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Other Blogs and Websites

Other Blogs and Websites

There are plenty of other sites and blogs for horn people out there, but not all of them are high quality. A lot of them, like this one, were created as projects for degree requirements and then become left unattended. That being said, there are some truly great blogs that are frequently updated by leaders in the horn world. Here are a few of my favorites: - James Boldin’s Horn World
James’ site is an all around resources for the horn world. He has a blog that is frequently updated and personal information about his life as a teacher and performer. He also has a job listings page that has a current list of professional ensemble auditions and teaching jobs that are open. - Horn Matters, by John Ericson and Bruce Hembd
This blog is a HUGE resource for horn players. These guys have arranged their blog by topic and they create new posts all the time. This blog is one of the most user friendly music blogs that I have encountered.

Colin’s blog is also frequently updated, but what is unique about this blog are his posts on equipment. He includes information on the small details that matter on subjects like mouthpieces and includes comparisons that are helpful when trying to choose something new that could work for you.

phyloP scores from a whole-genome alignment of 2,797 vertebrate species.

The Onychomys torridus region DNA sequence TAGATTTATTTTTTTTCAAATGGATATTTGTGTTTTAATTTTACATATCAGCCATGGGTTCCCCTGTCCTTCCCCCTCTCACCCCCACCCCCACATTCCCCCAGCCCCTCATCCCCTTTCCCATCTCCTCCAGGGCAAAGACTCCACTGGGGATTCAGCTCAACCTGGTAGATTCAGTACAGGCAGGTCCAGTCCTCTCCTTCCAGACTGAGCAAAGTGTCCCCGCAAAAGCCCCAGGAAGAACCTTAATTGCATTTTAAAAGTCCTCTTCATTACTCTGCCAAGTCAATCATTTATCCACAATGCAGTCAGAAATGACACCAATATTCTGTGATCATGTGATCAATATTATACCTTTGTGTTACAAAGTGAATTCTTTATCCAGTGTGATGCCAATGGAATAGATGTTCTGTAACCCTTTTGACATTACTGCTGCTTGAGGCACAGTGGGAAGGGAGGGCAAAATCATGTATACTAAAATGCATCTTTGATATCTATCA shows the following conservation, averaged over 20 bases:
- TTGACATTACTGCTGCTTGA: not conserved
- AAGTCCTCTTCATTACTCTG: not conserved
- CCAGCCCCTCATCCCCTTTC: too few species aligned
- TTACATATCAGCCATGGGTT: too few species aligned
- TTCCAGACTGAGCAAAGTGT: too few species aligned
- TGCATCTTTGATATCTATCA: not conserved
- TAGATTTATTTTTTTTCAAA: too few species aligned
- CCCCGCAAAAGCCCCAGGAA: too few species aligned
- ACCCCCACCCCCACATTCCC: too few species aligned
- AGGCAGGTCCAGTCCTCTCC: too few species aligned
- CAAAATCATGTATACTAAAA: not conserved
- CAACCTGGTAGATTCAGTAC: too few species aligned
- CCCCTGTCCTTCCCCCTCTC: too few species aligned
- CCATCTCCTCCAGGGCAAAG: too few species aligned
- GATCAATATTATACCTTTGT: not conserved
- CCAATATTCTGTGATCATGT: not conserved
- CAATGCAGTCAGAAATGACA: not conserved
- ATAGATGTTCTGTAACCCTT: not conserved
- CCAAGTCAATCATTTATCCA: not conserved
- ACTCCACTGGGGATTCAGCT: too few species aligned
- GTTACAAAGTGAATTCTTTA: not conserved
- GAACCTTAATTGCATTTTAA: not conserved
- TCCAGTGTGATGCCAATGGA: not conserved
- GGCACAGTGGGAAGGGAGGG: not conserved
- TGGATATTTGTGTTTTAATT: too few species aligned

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Overtone Series

Overtone Series
All instruments are created around a naturally occuring series of notes. Each fingering on every instrument allows a certain series of notes to be produced and that series is called the overtone series. With the correct setup and everything working in the right way, the attempted note should come out. However, there are various issues that can cause incorrect notes to come out. Have you ever heard a reed instrument squeak? That is a note within their overtone series that came out instead of the note they were attempting. On the horn, the overtone series on the open F side of the horn looks like this: (photo credit : Maurice Limon)
This series works for each fingering on the F side of the horn and goes down by half-step as you add fingerings in order (2, 1, 12, 23, 13, 123) and this is how the fingerings for all of the notes on the horn are determined.
There are many exercises that are based around the knowledge of the overtone series. Some of the notes are not perfectly i…